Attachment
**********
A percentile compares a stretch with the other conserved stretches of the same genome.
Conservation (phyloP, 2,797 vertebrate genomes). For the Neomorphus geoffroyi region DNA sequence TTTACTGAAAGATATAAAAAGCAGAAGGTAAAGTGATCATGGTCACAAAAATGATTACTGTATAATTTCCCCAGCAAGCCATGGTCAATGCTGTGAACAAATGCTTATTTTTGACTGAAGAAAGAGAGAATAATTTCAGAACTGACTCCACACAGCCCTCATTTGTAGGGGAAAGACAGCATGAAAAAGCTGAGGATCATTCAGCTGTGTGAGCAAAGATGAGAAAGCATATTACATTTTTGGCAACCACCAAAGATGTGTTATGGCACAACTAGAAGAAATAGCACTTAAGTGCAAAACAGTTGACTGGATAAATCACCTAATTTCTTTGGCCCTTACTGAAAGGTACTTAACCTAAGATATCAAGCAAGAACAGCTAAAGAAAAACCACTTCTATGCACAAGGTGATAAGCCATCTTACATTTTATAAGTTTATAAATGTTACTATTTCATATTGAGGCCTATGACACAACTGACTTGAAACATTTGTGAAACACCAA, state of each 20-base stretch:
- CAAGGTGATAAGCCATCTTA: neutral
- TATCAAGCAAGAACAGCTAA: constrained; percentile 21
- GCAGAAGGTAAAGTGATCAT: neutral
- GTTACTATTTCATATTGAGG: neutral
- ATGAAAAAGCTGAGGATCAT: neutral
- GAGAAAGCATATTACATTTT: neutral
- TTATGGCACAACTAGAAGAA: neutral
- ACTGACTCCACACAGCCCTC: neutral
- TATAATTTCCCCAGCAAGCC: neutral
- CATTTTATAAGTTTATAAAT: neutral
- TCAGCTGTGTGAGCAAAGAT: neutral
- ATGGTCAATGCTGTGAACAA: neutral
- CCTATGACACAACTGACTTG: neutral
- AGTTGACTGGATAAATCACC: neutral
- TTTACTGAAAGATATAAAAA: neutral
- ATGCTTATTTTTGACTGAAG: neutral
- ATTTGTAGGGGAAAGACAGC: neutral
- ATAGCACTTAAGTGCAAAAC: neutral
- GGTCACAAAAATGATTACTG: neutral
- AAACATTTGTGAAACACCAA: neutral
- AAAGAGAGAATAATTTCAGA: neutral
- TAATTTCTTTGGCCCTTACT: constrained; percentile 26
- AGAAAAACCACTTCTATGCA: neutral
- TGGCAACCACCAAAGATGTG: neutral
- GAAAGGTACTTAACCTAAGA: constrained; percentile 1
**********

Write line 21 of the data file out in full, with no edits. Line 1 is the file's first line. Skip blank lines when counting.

- GGTCACAAAAATGATTACTG: neutral